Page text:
Cairo, from Pharaonic times to the present, has been susceptible to a variety of cultural styles. Like any other city, the architectural landscape is a combination of local and foreign influences. The Pharaohs adapted elements of Greek and Roman styles. The Mamelukes were greatly influenced by the Ottoman Empire. Downtown was molded by a desire to replicate a European city. Post-revolutionary Cairo interpreted the socialist ethic in Communist-style blocks.

Recently, the city is undergoing yet another construction surge. As a result, a hodgepodge of buildings have emerged, each adapting a different style, or, in some cases, none at all.

“The interesting thing about Egypt right now is that we’re at a point where I think people may be tired of a particular style of architecture; all the communist style boxes that we have, declares Hisham Youssef, an Egyptian-American architect based in New York who is Senior Design Manager of International Projects with Gensler, the no.1 ranked architecture design firm in the world.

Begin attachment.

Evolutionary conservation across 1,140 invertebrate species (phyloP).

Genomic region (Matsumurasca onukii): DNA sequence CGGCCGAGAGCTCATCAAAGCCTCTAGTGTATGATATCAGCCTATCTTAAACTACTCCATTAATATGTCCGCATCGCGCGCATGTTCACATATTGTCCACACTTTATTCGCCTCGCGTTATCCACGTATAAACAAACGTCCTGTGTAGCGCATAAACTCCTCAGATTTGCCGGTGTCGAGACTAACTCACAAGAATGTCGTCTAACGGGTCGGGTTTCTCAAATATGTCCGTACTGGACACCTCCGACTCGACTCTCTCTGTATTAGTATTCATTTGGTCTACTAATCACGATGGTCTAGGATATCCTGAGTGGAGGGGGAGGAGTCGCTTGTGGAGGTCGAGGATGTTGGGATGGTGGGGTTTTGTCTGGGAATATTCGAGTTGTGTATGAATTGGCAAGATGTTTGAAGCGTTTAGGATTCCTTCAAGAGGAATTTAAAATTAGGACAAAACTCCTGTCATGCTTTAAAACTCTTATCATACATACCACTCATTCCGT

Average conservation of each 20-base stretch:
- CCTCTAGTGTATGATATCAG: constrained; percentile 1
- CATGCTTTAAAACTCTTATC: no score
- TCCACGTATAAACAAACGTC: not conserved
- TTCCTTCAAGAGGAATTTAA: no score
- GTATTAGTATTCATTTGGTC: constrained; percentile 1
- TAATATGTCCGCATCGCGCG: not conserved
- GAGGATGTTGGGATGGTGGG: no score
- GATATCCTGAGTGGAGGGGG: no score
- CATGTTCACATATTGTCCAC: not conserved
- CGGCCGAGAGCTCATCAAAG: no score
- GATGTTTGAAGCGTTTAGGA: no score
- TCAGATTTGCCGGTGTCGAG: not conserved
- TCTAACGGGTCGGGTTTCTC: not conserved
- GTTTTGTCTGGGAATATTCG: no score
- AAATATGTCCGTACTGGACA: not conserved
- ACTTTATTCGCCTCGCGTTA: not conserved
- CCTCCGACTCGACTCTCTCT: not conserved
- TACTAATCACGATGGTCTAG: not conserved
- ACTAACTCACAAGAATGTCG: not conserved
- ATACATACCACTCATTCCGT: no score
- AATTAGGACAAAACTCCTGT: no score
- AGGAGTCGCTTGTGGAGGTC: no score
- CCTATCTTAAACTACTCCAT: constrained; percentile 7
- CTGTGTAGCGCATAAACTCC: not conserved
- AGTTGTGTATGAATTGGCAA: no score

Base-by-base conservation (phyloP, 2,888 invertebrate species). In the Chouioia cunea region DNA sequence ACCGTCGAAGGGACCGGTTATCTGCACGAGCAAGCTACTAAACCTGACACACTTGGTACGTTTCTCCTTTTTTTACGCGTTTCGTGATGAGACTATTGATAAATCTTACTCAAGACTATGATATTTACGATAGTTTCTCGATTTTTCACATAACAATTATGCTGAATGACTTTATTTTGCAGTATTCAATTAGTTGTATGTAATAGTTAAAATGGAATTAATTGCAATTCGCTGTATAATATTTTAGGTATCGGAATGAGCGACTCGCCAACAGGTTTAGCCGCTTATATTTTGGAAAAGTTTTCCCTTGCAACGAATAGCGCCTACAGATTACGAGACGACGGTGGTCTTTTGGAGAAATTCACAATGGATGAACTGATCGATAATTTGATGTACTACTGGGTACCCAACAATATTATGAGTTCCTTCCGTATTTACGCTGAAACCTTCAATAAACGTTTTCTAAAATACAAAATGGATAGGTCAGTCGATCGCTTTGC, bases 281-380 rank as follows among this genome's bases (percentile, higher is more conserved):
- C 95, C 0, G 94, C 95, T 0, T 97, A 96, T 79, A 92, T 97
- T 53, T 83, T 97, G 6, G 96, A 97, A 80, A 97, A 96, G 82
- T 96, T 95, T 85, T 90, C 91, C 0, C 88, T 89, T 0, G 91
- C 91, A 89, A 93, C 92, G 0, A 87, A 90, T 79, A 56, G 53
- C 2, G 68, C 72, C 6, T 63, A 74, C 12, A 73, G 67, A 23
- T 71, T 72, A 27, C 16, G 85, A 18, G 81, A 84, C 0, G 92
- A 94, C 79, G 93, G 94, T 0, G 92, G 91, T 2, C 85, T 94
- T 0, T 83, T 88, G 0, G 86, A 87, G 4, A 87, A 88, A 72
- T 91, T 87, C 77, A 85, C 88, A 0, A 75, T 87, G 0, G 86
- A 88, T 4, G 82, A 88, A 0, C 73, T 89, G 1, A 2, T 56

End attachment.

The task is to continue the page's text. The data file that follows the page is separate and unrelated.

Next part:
As the head of architecture and interior design projects for Gensler in Egypt, Youssef has an insight on what will influence new design. “People have traveled, the taste is a lot more sophisticated than it used to be. The time is ripe, right now, to look into stylistic expressions as far as design, he adds.

“One of the trends I’m seeing, going back to corporate design, is getting [a firm] from overseas. It’s not so much o’dit el khawayja (foreigners compound) . it has to do with experience, says Youssef. “Unfortunately you’ve only done five buildings, we’ve done 100. We know something you don’t know. It’s not because we’re smarter than you are, it has to do with experience. I think that’s what some of our clients are looking for.

So, by default of experience international architectural design firms are going to have a strong input on how our urban center is going to transform in the near future.